1. ## taylor series

Can anyone help me with how to get the Taylor series of a function(for example sinx)?

Furthur how to get a value for sin(for example pi/4) with an particular error?
Thank You

2. Originally Posted by Dili
Can anyone help me with how to get the Taylor series of a function(for example sinx)?

Furthur how to get a value for sin(for example pi/4) with an particular error?
Thank You
The Taylor series for a function $f(x)$ (at least I presume you are talking about a single variable function) to N + 1 terms about a point x = a has the form:
$f(x) \approx f(a) + \frac{1}{1!}f^{\prime}(a)(x - a) + \frac{1}{2!}f^{\prime \prime}(a)(x - a)^2 + ~ ... ~ + \frac{1}{N!}f^{(N)}(a)(x - a)^N$

or in summation notation:
$f(x) \approx \sum_{k = 0}{N}\frac{1}{k!}f^{(k)}(a)(x - a)^k$

For the error estimate I will refer you here as I have forgotten which one is "standard" (if any.)

So as an example, let $f(x) = sin(x)$ and let us expand the series about the point $x = \frac{\pi}{4}$.

We have:
$f(x) = sin(x) \implies f \left ( \frac{\pi}{4} \right ) = sin \left ( \frac{\pi}{4} \right ) = \frac{\sqrt{2}}{2}$

$f^{\prime}(x) = cos(x) \implies f^{\prime} \left ( \frac{\pi}{4} \right ) = cos \left ( \frac{\pi}{4} \right ) = \frac{\sqrt{2}}{2}$

$f^{\prime \prime}(x) = -sin(x) \implies f^{\prime \prime} \left ( \frac{\pi}{4} \right ) = -sin \left ( \frac{\pi}{4} \right ) = -\frac{\sqrt{2}}{2}$

$f^{\prime \prime \prime}(x) = -cos(x) \implies f^{\prime \prime \prime} \left ( \frac{\pi}{4} \right ) = -cos \left ( \frac{\pi}{4} \right ) = -\frac{\sqrt{2}}{2}$

So the Taylor series to 4 terms looks like:
$sin(x) \approx \frac{\sqrt{2}}{2} + \frac{\sqrt{2}}{2} \left ( x - \frac{\pi}{4} \right ) - \frac{\sqrt{2}}{4} \left ( x - \frac{\pi}{4} \right )^2 - \frac{\sqrt{2}}{12} \left ( x - \frac{\pi}{4} \right )^3$

-Dan

3. ## lagrange's remainder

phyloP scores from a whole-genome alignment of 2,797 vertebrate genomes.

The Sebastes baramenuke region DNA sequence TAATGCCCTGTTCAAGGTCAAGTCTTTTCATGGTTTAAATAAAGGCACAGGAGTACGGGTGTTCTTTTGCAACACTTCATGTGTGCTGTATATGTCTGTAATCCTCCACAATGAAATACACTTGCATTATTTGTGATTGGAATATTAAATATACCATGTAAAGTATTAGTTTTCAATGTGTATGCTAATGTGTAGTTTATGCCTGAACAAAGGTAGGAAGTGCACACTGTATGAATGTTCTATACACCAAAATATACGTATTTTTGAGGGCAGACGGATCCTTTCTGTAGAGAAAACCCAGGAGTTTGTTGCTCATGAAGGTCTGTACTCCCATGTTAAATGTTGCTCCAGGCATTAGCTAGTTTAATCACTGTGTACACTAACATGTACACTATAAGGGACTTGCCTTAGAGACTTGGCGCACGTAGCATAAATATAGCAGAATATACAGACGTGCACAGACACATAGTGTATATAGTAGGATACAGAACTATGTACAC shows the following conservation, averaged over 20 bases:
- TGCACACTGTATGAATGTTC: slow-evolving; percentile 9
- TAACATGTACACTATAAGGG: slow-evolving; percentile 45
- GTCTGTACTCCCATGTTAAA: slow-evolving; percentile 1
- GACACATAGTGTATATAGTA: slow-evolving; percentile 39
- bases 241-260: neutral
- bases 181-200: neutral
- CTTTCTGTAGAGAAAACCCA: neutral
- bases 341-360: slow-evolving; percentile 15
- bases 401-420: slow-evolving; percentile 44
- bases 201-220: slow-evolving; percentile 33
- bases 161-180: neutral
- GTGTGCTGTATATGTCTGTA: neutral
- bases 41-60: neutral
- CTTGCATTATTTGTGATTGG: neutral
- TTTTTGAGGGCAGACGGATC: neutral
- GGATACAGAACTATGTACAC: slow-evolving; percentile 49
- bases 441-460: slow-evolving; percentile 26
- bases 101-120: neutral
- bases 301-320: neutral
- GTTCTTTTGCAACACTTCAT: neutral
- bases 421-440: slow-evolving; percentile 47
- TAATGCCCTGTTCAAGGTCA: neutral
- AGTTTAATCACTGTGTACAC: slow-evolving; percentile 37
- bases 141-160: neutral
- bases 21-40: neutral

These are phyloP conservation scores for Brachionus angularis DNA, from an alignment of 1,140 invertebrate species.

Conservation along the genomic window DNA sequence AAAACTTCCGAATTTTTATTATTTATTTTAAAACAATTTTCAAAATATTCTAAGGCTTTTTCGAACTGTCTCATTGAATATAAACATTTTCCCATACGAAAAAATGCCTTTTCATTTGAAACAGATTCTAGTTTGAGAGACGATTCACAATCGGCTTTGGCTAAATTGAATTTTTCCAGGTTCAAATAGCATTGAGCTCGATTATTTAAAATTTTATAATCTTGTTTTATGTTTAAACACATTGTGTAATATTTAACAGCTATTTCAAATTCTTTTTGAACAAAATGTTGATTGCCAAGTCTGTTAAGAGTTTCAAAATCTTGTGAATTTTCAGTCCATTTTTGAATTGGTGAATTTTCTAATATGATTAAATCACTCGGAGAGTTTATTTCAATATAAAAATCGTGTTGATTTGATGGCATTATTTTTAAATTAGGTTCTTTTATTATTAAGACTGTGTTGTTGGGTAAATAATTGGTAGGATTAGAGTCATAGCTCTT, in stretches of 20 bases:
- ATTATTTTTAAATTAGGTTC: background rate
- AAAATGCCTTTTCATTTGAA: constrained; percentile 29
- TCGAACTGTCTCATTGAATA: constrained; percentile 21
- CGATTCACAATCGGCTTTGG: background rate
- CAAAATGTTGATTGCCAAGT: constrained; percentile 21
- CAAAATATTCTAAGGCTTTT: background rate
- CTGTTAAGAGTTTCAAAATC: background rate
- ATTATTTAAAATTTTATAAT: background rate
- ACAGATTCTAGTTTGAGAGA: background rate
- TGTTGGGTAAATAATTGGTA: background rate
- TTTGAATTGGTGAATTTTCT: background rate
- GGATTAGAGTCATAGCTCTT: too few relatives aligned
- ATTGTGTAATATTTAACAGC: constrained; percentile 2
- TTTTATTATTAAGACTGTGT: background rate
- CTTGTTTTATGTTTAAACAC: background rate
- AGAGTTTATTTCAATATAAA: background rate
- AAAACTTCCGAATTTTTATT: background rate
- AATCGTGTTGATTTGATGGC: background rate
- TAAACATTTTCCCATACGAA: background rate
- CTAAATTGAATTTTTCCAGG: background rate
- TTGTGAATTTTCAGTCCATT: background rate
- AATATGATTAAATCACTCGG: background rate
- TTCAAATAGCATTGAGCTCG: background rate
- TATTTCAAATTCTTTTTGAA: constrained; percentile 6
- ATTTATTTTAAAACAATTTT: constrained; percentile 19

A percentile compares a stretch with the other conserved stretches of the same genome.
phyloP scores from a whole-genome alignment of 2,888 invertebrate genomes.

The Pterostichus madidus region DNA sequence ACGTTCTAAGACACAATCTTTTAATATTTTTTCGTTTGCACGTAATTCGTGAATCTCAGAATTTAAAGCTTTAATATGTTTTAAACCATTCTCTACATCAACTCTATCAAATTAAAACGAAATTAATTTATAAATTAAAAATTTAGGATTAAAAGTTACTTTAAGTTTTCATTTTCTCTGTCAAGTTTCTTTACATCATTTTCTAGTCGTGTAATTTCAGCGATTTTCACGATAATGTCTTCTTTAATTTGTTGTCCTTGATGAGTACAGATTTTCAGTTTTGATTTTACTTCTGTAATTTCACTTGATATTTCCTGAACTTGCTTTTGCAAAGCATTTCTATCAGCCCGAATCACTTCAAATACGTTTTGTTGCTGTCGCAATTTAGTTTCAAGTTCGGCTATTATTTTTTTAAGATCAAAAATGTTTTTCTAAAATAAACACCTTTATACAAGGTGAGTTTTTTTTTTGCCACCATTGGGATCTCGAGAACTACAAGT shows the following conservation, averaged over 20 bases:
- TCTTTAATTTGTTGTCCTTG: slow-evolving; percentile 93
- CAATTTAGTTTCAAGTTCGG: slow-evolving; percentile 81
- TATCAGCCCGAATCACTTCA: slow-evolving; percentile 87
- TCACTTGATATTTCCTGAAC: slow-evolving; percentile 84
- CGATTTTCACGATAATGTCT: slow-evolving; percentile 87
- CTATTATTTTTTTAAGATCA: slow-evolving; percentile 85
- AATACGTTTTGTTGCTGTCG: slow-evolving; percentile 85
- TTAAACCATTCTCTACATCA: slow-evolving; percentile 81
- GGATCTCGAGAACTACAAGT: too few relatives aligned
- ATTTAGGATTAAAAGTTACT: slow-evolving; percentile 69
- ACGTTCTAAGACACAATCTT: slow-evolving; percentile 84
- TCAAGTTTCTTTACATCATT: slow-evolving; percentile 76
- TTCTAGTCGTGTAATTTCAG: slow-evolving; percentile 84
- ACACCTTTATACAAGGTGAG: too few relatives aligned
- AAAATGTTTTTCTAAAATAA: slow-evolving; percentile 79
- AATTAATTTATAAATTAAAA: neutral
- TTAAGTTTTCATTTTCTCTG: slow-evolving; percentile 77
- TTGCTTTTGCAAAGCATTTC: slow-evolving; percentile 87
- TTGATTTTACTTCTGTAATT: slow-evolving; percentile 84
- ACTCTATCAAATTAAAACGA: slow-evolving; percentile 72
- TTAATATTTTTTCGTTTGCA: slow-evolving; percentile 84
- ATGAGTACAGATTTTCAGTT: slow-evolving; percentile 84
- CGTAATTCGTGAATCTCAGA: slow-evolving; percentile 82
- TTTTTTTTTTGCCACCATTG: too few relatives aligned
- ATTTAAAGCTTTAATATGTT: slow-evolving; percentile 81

Thank you

But what if we take the point x=0, where you get the familiar Taylor series expansion of sinx? Is it the same as taking any value(pi/4)?
And can you explain with the Lagrange's remainder?

4. Originally Posted by Dili
Thank you

But what if we take the point x=0, where you get the familiar Taylor series expansion of sinx? Is it the same as taking any value(pi/4)?
And can you explain with the Lagrange's remainder?
I'll have to let someone else explain the remainder (I'm just not up on it myself, which is why I posted the link. )

Yes, you could use the Maclaurin expansion (the Taylor series expansion about the point x = 0), but note that $\frac{\pi}{4} \approx 0.785398$ is not particularly close to 0. The further x is from 0, the greater the error in the approximation.

On the other hand using 3 terms in the expansion I get
$sin(x) \approx x - \frac{1}{3!}x^3 + \frac{1}{5!}x^5$

Gives me
$sin \left ( \frac{\pi}{4} \right ) \approx 0.707143$
which is only off by $5.129 \times 10^{-3}$ %, which is pretty close by most people's judgment.

-Dan

5. Theorem: Let $f(x)$ be an infinitely differenciable function on $(a,b)$ (with $a<0). Let $T_n(x)$ represent the $n$-th degree Taylor polynomial around the origin for the point $x\in (a,b)$ (with $x\not = 0$). And let $R_{n+1}(x) = f(x) - T_{n}(x)$ be the remainder term. Then there exists a number $y$ strictly between $0$ and $x$ so that,
$R_{n+1}(x) = \frac{f^{(n+1)}(y)}{(n+1)!}\cdot x^{n+1}$.

So given $f(x) = \sin x$ let us work on the interval $(a,b)$ where $a=-\infty$ and $b=+\infty$. This function is infinitely differenciable so the above results apply. You can to approximate $T_n \left( \frac{\pi}{4} \right)$. Now by the theorem we know that,
$R_{n+1}\left( \frac{\pi}{4} \right) = \frac{f^{(n+1)} \left( \frac{\pi}{4} \right)}{(n+1)!} \cdot \left( \frac{\pi}{4} \right)^{n+1}$ for some $0.

Notice that $f^{n+1}$ is one of these: $\sin x,\cos x,-\sin x,-\cos x$. Thus, $|f^{n+1}|\leq 1$. And also notice that $\frac{\pi}{4} \leq 1$ thus, $\left(\frac{\pi}{4}\right)^{n+1} \leq 1$.

This means,
$\left| R_{n+1}\left( \frac{\pi}{4}\right) \right| \leq \frac{1}{(n+1)!}$.

This approximation might be greatly improved all I did was place an approximation that works and furthermore converges rapidply.

Remark) The theorem applys in more general to $(n+1)$-differentiable functions but there was no need to use it here.